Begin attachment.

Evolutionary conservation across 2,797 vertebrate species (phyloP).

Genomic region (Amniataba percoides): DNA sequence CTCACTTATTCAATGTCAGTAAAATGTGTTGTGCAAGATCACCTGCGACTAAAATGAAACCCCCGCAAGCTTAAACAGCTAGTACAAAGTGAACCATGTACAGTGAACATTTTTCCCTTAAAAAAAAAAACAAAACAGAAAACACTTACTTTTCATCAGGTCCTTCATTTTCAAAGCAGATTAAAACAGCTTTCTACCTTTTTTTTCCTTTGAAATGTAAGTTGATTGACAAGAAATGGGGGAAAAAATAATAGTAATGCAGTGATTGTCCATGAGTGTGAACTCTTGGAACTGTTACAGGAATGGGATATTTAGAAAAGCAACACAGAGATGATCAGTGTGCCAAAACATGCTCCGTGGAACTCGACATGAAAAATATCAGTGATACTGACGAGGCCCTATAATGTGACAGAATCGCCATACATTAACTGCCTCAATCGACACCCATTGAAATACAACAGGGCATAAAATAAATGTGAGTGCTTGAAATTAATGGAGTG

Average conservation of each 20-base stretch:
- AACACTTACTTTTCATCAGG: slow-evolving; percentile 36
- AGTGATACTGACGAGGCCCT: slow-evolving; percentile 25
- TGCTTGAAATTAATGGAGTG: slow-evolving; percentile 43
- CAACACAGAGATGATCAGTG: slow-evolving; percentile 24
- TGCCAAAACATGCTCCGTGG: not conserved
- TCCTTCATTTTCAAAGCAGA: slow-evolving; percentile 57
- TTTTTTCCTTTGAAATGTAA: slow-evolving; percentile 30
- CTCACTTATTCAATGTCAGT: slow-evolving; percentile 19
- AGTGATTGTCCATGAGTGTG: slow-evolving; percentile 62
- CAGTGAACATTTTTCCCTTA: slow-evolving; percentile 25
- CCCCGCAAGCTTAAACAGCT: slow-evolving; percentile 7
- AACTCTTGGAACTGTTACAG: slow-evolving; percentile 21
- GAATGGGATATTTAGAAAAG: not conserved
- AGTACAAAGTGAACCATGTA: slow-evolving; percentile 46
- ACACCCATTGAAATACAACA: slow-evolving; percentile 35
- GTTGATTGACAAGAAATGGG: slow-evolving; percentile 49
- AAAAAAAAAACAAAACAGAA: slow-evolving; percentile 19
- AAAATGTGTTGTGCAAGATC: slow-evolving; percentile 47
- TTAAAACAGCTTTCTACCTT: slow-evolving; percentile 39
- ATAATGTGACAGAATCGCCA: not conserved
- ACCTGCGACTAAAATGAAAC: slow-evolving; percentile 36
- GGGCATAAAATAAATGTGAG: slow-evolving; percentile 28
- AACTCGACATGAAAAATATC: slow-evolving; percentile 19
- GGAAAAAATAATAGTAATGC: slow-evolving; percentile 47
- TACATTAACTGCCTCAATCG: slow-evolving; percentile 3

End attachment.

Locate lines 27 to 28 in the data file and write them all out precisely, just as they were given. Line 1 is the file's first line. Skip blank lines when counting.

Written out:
- GGAAAAAATAATAGTAATGC: slow-evolving; percentile 47
- TACATTAACTGCCTCAATCG: slow-evolving; percentile 3